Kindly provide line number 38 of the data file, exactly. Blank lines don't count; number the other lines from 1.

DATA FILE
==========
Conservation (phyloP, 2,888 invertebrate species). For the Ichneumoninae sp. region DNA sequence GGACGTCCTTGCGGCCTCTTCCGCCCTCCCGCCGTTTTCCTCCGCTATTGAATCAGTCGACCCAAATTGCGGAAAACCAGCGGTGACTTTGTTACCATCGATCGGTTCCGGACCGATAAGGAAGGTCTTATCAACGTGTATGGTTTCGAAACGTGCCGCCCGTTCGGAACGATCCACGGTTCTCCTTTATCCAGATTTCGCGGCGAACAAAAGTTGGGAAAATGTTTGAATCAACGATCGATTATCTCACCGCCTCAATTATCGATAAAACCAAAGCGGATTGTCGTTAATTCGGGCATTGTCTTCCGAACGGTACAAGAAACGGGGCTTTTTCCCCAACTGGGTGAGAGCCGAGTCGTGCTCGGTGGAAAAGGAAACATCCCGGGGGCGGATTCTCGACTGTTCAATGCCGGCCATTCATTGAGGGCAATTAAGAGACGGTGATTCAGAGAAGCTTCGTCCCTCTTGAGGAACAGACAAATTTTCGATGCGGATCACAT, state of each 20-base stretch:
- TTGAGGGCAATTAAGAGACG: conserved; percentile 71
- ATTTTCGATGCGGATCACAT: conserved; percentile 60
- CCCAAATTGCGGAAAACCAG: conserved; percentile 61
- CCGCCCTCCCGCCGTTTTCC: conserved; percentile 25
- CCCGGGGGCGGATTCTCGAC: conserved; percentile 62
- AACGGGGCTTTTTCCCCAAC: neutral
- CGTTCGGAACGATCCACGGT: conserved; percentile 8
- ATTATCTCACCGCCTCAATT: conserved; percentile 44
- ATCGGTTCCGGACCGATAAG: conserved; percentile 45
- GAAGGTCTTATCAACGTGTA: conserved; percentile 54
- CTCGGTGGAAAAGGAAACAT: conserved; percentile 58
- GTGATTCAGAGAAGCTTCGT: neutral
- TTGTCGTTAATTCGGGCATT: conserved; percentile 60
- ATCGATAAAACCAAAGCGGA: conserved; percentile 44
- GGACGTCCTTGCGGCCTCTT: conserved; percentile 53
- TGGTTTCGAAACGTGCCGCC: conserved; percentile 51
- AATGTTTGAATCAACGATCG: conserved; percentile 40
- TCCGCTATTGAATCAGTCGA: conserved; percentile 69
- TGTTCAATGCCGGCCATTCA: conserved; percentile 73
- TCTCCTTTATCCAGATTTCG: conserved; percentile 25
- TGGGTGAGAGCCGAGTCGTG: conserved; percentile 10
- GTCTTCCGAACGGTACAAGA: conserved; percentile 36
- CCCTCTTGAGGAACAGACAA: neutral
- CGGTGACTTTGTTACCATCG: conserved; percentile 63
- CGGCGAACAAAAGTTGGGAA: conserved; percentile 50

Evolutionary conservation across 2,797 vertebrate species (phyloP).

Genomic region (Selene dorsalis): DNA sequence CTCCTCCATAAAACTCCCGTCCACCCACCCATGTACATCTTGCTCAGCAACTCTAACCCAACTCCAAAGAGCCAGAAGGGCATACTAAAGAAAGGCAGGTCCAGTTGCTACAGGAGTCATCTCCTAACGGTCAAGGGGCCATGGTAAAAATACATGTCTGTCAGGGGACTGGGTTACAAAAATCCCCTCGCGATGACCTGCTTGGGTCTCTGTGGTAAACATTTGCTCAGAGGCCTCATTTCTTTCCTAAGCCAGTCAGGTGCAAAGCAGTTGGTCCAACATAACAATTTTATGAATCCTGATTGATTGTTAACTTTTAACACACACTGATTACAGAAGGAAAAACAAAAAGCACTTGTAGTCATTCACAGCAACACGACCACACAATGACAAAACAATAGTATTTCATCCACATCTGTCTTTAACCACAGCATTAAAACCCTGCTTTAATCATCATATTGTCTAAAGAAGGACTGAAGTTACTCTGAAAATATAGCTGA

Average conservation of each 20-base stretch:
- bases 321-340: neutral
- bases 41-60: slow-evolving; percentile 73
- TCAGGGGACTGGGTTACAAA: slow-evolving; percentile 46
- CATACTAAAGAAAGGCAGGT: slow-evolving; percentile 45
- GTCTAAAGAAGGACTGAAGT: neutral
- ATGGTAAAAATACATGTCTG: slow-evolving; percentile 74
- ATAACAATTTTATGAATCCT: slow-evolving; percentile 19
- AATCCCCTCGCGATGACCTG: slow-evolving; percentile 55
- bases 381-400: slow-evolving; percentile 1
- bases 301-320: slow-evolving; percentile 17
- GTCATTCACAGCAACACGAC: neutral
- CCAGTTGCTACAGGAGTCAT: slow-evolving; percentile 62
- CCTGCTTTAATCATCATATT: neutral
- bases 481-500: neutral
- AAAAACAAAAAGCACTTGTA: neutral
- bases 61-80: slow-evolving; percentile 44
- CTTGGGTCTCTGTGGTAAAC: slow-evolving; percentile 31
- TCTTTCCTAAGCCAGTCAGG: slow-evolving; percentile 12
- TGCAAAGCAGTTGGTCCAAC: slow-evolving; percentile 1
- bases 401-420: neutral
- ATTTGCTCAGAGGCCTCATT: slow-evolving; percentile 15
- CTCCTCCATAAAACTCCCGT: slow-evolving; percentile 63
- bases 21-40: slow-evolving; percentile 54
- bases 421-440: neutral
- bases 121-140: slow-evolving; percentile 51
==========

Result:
- bases 381-400: slow-evolving; percentile 1